The Fall of Two Cities: Troy and Gondolin




Tolkien, Reception of Vergil, Aeneid, Troy, Gondolin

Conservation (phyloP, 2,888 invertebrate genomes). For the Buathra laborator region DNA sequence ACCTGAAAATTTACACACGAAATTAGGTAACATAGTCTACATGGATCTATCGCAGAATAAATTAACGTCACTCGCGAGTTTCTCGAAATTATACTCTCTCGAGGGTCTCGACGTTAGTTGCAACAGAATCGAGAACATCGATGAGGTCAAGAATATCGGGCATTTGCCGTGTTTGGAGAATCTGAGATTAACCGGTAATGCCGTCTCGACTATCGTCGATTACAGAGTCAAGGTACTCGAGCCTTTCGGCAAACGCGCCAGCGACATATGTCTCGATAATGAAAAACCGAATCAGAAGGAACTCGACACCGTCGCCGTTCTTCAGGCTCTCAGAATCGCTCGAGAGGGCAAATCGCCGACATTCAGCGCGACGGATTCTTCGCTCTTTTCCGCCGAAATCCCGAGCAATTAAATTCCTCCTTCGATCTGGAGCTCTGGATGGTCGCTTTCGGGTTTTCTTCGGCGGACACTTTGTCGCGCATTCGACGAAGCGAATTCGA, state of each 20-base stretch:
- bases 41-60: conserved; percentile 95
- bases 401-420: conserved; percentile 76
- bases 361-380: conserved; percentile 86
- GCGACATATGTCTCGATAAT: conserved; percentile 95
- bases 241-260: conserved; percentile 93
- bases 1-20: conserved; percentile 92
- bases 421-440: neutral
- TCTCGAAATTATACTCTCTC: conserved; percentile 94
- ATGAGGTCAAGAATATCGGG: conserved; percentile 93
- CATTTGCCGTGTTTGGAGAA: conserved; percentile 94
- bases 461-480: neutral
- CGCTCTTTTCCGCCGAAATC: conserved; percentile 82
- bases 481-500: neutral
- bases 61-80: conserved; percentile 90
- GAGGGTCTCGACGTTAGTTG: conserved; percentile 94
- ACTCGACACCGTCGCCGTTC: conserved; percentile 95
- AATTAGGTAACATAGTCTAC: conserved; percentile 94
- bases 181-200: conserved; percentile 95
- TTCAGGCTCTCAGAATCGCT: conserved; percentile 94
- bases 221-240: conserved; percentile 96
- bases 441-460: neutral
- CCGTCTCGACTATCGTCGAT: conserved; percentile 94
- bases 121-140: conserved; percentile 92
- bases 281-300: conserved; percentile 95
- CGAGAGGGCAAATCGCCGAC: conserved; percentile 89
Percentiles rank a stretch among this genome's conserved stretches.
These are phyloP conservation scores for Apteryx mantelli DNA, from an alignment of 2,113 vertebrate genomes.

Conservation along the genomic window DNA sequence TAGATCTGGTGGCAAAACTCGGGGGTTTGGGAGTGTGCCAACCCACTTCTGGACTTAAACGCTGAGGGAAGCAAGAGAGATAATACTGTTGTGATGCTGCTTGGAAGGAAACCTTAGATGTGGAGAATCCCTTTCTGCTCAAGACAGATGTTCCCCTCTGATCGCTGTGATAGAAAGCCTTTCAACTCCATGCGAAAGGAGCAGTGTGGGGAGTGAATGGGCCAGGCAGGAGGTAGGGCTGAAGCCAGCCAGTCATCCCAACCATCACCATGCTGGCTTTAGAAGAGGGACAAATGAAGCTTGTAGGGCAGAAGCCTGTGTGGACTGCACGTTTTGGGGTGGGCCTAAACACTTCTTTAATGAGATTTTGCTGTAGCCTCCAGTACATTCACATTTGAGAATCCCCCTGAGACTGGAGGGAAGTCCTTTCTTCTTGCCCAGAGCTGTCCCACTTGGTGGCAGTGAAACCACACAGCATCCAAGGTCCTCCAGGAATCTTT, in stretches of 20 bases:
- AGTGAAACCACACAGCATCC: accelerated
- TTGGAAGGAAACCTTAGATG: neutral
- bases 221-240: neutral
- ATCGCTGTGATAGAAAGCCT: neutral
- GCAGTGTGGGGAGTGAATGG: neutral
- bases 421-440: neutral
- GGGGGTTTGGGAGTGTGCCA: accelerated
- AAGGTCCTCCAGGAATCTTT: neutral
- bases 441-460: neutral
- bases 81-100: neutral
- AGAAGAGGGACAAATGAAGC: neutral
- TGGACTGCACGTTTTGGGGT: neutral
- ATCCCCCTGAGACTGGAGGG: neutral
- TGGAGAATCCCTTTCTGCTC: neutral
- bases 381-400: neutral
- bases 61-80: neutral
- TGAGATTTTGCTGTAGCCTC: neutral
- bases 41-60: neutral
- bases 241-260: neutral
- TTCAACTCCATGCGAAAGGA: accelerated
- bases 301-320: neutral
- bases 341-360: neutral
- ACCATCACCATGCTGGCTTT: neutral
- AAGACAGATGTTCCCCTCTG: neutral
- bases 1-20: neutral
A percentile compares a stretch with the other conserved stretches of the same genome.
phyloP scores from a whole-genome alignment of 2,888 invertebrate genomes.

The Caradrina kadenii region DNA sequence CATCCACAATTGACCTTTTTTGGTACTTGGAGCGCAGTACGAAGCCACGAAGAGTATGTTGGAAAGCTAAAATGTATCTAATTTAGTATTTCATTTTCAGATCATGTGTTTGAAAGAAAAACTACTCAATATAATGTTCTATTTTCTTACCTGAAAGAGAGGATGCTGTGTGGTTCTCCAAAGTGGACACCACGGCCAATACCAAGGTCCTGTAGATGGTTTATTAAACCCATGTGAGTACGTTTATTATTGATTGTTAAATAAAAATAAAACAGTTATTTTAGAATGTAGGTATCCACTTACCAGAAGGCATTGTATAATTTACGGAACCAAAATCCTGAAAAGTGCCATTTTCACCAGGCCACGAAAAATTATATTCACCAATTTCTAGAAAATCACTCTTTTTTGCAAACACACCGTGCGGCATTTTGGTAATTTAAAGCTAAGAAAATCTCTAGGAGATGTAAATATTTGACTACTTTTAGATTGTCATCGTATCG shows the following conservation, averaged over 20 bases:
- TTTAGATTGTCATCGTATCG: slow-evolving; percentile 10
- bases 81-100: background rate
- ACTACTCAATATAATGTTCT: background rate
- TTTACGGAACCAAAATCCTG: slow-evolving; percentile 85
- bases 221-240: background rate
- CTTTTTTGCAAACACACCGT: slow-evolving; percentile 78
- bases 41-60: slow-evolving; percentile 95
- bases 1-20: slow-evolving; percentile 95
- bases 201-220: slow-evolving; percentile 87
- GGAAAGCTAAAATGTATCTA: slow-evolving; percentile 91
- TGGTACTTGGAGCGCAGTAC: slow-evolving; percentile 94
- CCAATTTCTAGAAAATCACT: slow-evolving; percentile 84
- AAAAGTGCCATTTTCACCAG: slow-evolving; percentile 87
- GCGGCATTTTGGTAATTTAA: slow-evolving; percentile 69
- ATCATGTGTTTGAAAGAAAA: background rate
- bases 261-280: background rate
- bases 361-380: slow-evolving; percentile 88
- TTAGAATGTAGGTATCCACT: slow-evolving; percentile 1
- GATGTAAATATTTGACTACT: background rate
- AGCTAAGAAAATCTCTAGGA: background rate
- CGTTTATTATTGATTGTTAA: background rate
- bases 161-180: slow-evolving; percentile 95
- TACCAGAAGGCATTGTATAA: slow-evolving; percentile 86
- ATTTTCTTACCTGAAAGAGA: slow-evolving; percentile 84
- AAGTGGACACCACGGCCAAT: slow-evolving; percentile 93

Vergil was a fundamental source of inspiration for Tolkien, not only when writing the Lord of the Rings, but also at the beginning of his “world-building”. The Fall of Gondolin, written in 1916, was modeled upon the Aeneid, whose second book shares many similarities with the description of Gondolin’s last day. For instance, the attack that seals the fate of the city takes place during a feast in both works, whereas both protagonists (Aeneas and Tuor) leave wives and sons to fight the enemy and witness deaths of their kings (Priam/Turgon). Other analogies include the topos of the fall of the tallest tower of the city as well as the scenes of Creusa/Idril clasping the knees of her husband and begging him not to go back to the battle. Tolkien chose the Aeneid as his main model because, in his opinion, the Aeneid and The Fall of Gondolin evoked the air of antiquity and melancholy. Vergil’s nostalgia for a “lost world” conveyed in the Aeneid greatly resembles the nostalgia pervading both Tolkien’s writing and life.